April 21st was the first day the temperature hit 100, the 100th day of the legislature at the State Capital, and a very busy day for Senator Rebecca Rios -- as usual. Geographically the second largest district, District 23 encompasses most of Pinal County plus portions of Goodyear, Gila River, Ft. McDowell, and Salt River. The Senator puts hundreds of miles on her car each month.
Senator Rios was born in Hayden, AZ and holds an AA from Central Arizona College, a BA from ASU in social work, and an MS in social work from ASU. Before becoming the Director of Children’s Behavioral Health Services through the Pinal Gila Behavioral Health Association from 1992 – 2005, she worked as a child and family counselor and children’s case manager. Rios started her political career in the AZ State House of Representatives as a Representative from 1994-2000. She has been an AZ Senator since 2004, following in her father’s (Pete Rios) footsteps. She is also Director of Community and Interagency Relations, Empowerment, incorporated in 2007.
Rebecca Rios’ bio states that she became interested in politics at a very young age, and the topics that concern her the most are education and health care. On the 21st, Rios asked her education experts on staff to brief her on the pending education cuts. As declining enrollment is plaguing many areas, cuts will be annualized to those school districts. It will be up to the school districts to decide where the cuts will be in their schools. She was told it will be a balancing act, since many areas are collecting $160 less per child in taxes and there will be no funds available for new schools at this time.
During Democratic Caucus, Chairperson Rios heard the Fiscal Alternative Choices Team (FACT) report. Senate President Burns and Speaker Adams requested this report. It was put together by experts from ASU, NAU, U of A, the Arizona Board of Regents, and QuadPro Consulting. Presented as options and recommendations, the report outlined a broad range of policies to deal with the current State budget deficit and to prevent such a large deficit from occurring in the future. It was made clear that in the future, tax cuts and spending reductions should go hand in hand; spending increases should correlate with tax increases. Expanding the sales tax base and simplifying the personal income tax were also suggested as options.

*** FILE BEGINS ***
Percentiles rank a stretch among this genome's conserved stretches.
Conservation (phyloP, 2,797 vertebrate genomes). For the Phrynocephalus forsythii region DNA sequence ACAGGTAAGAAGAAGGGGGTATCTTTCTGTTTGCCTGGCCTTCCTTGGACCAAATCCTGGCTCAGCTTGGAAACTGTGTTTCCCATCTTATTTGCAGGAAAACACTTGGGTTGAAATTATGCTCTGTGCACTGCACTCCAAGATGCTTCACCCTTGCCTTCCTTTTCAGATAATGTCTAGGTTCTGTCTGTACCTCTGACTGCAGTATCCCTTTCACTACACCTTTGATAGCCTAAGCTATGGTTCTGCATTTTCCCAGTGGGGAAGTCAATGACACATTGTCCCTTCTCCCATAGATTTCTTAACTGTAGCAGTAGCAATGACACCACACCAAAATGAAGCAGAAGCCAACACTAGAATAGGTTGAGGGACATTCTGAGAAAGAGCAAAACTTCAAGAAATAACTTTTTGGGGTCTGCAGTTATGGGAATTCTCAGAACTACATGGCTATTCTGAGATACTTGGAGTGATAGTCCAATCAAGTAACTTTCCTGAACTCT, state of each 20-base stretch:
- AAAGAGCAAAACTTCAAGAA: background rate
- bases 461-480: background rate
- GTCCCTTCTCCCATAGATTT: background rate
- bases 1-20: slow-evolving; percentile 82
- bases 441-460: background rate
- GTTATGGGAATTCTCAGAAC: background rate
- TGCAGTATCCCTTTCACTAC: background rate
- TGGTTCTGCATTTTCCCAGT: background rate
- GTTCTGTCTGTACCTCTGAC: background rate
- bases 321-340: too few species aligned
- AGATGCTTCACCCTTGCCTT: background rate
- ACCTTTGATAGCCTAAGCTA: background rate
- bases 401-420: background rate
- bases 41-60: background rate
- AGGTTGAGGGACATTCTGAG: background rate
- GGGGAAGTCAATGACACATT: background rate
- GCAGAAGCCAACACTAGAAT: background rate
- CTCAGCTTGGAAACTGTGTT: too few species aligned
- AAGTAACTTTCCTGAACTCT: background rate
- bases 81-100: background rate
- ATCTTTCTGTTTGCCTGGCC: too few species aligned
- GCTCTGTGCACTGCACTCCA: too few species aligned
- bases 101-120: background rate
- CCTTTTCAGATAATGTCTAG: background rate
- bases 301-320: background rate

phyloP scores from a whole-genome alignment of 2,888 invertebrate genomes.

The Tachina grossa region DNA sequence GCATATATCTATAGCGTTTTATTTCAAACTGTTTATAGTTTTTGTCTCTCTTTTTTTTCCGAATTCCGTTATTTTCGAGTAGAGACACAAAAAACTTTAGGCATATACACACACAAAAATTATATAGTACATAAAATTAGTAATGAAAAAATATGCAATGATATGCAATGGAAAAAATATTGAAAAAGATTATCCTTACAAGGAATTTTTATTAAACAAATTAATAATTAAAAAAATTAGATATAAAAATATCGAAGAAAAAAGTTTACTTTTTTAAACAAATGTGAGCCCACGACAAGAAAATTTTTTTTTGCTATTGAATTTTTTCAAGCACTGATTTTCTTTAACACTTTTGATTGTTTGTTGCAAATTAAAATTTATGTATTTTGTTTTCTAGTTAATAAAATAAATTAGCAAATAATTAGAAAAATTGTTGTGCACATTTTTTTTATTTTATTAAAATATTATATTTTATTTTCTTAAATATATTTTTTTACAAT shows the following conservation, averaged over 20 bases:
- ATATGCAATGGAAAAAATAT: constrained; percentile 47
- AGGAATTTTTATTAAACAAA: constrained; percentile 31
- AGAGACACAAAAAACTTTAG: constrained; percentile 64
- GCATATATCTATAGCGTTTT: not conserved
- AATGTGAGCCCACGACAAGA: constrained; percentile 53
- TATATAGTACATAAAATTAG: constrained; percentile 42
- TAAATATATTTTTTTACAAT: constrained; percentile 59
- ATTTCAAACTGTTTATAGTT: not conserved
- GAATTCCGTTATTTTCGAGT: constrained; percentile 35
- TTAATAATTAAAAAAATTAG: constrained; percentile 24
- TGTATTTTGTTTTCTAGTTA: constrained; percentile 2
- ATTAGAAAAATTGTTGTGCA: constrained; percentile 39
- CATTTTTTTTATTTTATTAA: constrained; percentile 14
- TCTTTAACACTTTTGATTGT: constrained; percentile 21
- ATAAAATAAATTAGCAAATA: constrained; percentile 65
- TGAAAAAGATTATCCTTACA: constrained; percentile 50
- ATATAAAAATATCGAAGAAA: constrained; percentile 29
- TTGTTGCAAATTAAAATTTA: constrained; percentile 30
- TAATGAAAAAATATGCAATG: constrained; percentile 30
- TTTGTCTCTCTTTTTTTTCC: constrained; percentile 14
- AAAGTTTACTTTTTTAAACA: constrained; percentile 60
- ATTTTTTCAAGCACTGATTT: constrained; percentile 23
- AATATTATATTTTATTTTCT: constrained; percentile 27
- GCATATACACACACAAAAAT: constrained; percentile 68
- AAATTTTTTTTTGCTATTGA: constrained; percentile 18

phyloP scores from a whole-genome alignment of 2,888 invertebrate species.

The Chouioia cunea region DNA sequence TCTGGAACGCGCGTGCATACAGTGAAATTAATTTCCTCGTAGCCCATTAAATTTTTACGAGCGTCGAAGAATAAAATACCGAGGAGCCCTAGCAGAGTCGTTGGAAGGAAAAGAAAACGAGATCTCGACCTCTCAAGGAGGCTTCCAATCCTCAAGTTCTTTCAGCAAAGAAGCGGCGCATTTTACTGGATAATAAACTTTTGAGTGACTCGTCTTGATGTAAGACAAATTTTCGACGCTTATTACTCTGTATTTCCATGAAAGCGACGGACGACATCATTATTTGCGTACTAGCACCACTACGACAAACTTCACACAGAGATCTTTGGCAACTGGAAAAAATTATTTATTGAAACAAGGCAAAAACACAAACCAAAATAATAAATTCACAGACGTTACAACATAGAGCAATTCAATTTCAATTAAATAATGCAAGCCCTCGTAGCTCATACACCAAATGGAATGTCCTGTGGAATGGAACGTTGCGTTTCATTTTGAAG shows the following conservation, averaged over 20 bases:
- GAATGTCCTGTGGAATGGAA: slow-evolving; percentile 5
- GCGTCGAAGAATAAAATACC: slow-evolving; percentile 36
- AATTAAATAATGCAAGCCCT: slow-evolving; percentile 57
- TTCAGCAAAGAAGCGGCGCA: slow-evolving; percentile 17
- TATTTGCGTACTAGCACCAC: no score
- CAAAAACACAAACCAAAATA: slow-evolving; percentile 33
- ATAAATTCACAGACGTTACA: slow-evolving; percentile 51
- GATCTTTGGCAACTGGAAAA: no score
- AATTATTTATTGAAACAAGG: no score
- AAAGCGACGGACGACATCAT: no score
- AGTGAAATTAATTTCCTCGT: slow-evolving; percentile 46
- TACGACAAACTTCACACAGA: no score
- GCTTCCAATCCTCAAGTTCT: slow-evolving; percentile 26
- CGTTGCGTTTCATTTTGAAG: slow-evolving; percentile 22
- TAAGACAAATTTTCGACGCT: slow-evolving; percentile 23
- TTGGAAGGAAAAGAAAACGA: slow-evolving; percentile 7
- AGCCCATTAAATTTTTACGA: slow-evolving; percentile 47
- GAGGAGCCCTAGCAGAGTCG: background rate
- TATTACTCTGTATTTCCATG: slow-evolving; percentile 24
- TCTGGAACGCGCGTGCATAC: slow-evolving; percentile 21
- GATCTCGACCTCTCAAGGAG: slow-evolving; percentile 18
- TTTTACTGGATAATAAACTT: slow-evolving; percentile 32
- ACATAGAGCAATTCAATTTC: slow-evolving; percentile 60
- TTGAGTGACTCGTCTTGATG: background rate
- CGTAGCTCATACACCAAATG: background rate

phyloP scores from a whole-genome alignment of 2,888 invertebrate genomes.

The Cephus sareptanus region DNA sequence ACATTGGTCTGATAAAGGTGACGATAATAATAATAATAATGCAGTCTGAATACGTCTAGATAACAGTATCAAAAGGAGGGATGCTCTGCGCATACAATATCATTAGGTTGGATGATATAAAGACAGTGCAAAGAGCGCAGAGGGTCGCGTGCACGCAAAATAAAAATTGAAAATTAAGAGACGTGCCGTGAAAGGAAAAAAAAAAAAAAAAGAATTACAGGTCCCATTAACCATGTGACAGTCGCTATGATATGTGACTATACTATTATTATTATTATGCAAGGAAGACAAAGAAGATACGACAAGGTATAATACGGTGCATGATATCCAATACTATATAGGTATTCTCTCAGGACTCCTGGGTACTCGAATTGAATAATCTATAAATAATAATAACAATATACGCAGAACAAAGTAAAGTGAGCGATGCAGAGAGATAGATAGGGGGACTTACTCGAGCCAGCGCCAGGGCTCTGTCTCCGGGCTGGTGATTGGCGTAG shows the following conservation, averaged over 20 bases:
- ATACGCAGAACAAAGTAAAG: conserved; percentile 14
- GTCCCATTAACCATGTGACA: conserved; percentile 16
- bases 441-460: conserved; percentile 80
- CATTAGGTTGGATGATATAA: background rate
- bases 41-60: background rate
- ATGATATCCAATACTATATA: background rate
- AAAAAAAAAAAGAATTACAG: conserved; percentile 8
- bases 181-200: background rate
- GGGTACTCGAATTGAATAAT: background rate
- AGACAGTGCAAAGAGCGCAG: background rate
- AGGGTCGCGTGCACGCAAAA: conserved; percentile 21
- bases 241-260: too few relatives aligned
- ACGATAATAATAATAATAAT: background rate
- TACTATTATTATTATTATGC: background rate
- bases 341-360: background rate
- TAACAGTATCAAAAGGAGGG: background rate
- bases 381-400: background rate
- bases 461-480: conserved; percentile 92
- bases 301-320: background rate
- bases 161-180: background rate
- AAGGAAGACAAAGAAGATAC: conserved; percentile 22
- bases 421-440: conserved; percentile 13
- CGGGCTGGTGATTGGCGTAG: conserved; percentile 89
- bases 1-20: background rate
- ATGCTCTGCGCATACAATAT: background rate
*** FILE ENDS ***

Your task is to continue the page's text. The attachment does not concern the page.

Senator Rios welcomed the finalists and winner of the State Boys and Girls Club Youth of the Year Program. These students go through a series of interviews and speeches to get into this elite group. On April 21st they got to meet the Senator and sit in on sessions in both the Senate and the House. Winner Precious Wilson from Tempe was chosen to lead the Pledge of Allegiance before the Senate Session.
In support of the SR347 Grade Separation, Senator Rios sent a letter of support to Maricopa Mayor Smith. She said the biggest issue facing Maricopa is the lack of transportation money available. She commented on the education and skill levels of residents in Maricopa. With the mix of people, we should be attracting more commerce and jobs to our beautiful city.
Bill 1403 gives tax credits to businesses to invest in Arizona, and should bring in high paying jobs to communities and offer health benefits to employees. One of those taxes is a movie credit the City of Avondale is utilizing; a production facility has moved there.
Two bills were up for a vote on April 21st: one to extend unemployment benefits, and the other to get $1.6B of federal money to the State Access Programs. "The Access program benefits directly for people to be insured, and is there for the working poor," stated Senator Rios, who held a press conference the previous Thursday to make people aware, and drawing focus on the issues.
Other concerns of Senator Rios include the cuts to Child Protective Services (CPS) (she says one day the State may regret that move), and not securing the border and the violence that is spilling over it.
In her spare time, Ms. Rios loves to hang out with her son and daughter. She loves to watch 13-year-old Diego play baseball. 5-year-old Milan has enjoyed the parades they have been invited to be in and she loves to throw out candy to the children along the parade routes. As a family, they like to go out to the community farms and feed the goats and horses.